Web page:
Jews became followers of Jesus.  Greeks became followers of Jesus.  Women, poor people, Africans, rich people, rulers, soldiers, slaves, unmarried people and more became Christians.  Infants that were left to die in fields became Christians.  People with disease became Christians.  To this day, people around the world, even in India and China are becoming Christians.

The truth is that you can’t breed it out, because it is not based on how or where you were bred.

The flip side of this is also true however.  Just because you are born into a “Christian” home doesn’t mean that you are in the Kingdom.  Now to be sure it helps.  What I mean is that from the beginning people who were Christians taught their kids about Jesus.  Let’s understand that if God has rescued you, you sure as heck are going to tell the people you love most.  And a person doesn’t love anyone more than their kids.  Not only that, but a lot of laws in a whole lot of civilization were impacted and written based on the truths of the Kingdom.  But the truth remains that even within a Christian family or nation, you still have to evangelize your own.  One of the great misses of the church over the years is when we sacramentalize people without evangelizing them.

This leads me to an important question for the church today, especially in western culture. Could your church be bred out?  There are two sides to this.  The first is one of the reasons for the focus in churches, especially protestant, on the nuclear family.  There is the sense that we have to take care of our own.  The idea that we have to keep what we’ve got to build for tomorrow.  That’s not all bad and in fact it’s actually really important.  However if in the process of that we make the nuclear family THE path to the Kingdom, we make it an idol and we do run the risk of being bred out so to speak.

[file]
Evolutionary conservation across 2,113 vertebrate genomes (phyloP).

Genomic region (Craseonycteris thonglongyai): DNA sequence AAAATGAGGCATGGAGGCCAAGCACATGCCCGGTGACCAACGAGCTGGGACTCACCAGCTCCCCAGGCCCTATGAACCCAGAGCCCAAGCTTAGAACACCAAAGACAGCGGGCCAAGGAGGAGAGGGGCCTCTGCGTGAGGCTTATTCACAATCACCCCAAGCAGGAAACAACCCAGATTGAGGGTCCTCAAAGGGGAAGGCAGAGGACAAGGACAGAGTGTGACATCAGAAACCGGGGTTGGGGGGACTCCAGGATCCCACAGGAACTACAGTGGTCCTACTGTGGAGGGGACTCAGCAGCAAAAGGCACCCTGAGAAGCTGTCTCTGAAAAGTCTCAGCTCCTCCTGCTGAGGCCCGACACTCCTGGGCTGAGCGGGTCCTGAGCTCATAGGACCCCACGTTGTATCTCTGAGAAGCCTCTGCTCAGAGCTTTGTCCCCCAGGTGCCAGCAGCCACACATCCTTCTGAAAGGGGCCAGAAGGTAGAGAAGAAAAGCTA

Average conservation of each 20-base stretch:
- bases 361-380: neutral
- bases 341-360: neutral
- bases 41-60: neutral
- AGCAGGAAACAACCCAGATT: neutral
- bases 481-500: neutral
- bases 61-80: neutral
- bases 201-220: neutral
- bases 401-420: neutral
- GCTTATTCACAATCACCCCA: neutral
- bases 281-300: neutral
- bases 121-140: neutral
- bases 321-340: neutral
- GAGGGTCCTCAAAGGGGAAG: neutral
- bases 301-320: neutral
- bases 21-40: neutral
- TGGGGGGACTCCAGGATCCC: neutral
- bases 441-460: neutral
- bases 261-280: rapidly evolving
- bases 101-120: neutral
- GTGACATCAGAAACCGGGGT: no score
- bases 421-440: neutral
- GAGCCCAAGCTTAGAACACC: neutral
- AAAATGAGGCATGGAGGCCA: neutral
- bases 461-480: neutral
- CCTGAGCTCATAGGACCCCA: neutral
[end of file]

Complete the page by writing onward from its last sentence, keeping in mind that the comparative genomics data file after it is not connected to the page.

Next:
I’m all for Christians having kids, telling them about Jesus and growing them up in the church.  But we also have another calling.  We can’t just be the church for the nuclear family.  We have to actually go do evangelization.  To do that in our current western culture means to go reach out to unmarried people as two thirds of the people not coming to church fit that category?  80% of the so called “young people today” fit it.

Every church should be asking if their plan includes that?  As I asked in the last post, are we unmarried friendly?  The early church sure was.  Otherwise we wouldn’t be here.  The church in India must be.  Otherwise they wouldn’t have any Christians to threaten with sterilization.  It’s not as if a bunch of Christian nuclear families moved to India.  What about your church?

1 thought on “Can Christianity Be Bred Out?

  1. As a middle aged single I have been battling bitterness over my childlessness. I tried to serve God since I was a child and He has withheld my desire of a husband and children despite my best efforts through what some might call “dumb luck.”

    I take comfort in His promises to barren women and eunuchs in the Book of Isaiah. I am too old for physical offspring, but as a single I find more opportunities to share my faith than most married women sitting comfortably at home with their earthly families.

    My singleness forces me out into the community more. It’s that or sit in my apartment alone brooding every evening. I will try to make more use of this.